Spectrum Auction Up to $3.7B in Early ActionThree bids so far for most attractive nationwide coverage package 1/25/2008 07:00:00 PM Eastern
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As of Friday, after four rounds of bidding, there were 969 new bids totalling $3.7 billion for five blocks of beachfront spectrum being reclaimed from analog-TV broadcasters in the switch to digital. That's a half-billion dollars over the round that ended just before.
The bidding is anonymous, but a new minimum bid of $1.792 billion was offered for the package of licenses covering 50 states (the so-called C block) that companies like Google are eyeing for a possible new network that could deliver wireless Internet service. On Monday (Jan. 28), when bidding resumes, the new minimum bid for the block will be $2.15 billion.
The eventual winner of the C block in what is likely a weeks-long auction will have to bid at least $4.6 billion or the spectrum will be reauctioned without its current open-access conditions.
That's because the auction has to raise at least $10 billion for the federal treasury and programs, including paying for the digital-TV-to-analog converter-box coupons and reducing the national debt.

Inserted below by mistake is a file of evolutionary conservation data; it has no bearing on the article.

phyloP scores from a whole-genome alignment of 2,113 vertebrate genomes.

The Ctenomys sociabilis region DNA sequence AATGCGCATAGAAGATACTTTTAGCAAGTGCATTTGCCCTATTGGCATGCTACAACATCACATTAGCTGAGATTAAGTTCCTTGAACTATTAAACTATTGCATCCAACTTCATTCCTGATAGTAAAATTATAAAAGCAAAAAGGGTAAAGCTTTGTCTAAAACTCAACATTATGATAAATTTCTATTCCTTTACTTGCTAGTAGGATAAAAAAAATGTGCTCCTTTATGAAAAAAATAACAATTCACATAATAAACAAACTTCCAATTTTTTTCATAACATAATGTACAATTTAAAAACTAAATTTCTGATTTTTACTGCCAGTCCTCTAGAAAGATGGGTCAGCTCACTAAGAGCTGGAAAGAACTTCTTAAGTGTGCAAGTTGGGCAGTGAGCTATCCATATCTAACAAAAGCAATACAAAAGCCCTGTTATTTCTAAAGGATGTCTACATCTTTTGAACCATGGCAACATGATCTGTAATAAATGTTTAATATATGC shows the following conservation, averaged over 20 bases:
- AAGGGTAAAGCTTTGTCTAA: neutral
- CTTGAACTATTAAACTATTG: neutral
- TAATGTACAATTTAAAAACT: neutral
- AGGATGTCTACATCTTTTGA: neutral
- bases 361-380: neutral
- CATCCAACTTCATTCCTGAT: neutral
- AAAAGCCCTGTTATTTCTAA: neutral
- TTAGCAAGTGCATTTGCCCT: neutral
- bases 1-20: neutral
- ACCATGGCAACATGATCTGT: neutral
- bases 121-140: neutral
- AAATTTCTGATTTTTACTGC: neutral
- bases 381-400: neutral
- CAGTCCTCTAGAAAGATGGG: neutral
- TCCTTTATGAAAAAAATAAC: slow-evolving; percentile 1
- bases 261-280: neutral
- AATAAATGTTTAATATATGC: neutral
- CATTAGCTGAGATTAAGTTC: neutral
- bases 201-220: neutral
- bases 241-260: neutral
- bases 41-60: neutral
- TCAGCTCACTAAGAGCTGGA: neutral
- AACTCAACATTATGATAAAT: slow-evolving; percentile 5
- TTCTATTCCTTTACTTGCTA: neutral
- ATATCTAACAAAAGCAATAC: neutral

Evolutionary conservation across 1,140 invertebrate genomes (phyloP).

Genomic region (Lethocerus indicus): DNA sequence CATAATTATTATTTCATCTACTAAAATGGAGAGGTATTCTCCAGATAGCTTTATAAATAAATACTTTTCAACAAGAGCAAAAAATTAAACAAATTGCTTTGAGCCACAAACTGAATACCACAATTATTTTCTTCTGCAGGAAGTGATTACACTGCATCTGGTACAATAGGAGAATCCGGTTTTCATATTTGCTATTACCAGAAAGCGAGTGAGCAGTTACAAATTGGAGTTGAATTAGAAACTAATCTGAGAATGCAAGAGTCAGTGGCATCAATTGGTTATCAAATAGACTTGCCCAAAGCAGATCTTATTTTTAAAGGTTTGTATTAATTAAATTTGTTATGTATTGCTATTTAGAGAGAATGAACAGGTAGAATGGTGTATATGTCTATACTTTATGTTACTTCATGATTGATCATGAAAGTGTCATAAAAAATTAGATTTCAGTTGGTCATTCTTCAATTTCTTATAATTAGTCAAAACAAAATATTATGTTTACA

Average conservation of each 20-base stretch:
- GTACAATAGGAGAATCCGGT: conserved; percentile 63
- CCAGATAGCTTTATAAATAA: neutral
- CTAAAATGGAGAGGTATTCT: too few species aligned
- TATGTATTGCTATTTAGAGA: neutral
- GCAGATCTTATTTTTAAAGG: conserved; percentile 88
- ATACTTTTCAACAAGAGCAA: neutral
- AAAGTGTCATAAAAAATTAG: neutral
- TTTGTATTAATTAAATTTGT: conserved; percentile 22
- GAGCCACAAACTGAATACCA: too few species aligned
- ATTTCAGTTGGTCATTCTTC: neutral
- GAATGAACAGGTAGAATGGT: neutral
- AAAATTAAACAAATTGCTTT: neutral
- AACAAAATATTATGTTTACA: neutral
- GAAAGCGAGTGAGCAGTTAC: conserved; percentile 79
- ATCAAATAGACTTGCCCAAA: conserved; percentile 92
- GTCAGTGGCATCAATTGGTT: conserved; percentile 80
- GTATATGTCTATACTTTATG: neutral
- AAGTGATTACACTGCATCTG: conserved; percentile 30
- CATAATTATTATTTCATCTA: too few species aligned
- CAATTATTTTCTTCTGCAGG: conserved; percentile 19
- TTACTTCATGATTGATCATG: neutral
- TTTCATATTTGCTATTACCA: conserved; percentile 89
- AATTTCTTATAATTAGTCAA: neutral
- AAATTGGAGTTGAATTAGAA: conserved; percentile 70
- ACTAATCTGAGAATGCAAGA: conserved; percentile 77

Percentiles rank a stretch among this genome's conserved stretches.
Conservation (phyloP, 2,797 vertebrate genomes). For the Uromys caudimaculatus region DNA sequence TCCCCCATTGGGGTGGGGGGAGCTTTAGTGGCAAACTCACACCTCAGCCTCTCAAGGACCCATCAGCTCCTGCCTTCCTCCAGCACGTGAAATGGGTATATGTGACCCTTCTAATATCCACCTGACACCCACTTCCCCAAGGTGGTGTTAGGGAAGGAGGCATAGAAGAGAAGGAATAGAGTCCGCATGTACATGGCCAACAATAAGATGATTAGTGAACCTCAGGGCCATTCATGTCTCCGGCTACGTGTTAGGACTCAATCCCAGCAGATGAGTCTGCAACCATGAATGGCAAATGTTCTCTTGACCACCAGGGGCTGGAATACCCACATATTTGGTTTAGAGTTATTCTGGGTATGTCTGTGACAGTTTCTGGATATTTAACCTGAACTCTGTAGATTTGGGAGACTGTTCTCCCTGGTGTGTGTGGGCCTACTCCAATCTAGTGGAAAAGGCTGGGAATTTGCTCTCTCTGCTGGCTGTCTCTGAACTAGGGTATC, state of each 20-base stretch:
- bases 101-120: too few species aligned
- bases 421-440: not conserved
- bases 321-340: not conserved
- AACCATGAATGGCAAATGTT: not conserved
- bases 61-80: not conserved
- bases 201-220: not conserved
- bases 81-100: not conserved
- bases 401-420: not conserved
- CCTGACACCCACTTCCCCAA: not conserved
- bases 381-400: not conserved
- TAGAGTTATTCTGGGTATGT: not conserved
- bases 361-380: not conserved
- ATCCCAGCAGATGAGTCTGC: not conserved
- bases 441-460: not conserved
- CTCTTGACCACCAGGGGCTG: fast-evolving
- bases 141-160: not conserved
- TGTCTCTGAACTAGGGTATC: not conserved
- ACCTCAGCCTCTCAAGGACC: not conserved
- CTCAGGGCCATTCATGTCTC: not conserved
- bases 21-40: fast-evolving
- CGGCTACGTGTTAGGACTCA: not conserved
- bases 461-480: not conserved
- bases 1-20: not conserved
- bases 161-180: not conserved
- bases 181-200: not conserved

There have been three bids so far on a package of C-block licenses sufficient for a nationwide network—the first for $1.037 billion, the second for $1.244 billion, and the $1.792 billion bid, which was where it stood Friday afternoon.
There was still only one bidder for another nationwide swatch of spectrum—the so-called D block—that could also be used for a national advanced wireless network but one that would have to be shared with first-responders when they needed it.
That bidder—all bidding is anonymous—did not raise its bid from round two's $472 million. But the FCC lowered the minimum bid on that block for the fourth round of bidding, from $531 million to $525 million.
The spectrum is considered beachfront property for advanced wireless services because of its ability to go around and through objects.
Among the qualified bidders, in addition to Google, are Cox Communications, Advance/Newhouse Communications, AT&T and Bresnan Communications.
The National Telecommunications & Information Administration, for one, has already doled out some of the money it is getting from the auction. So it is eager to have the actual money to back the bucks the NTIA has borrowed to pay for its $1.5 billion program to supply coupons toward the purchase of converter boxes.
It began accepting applications for the boxes Jan. 1 and plans to start handing out the coupons next month.
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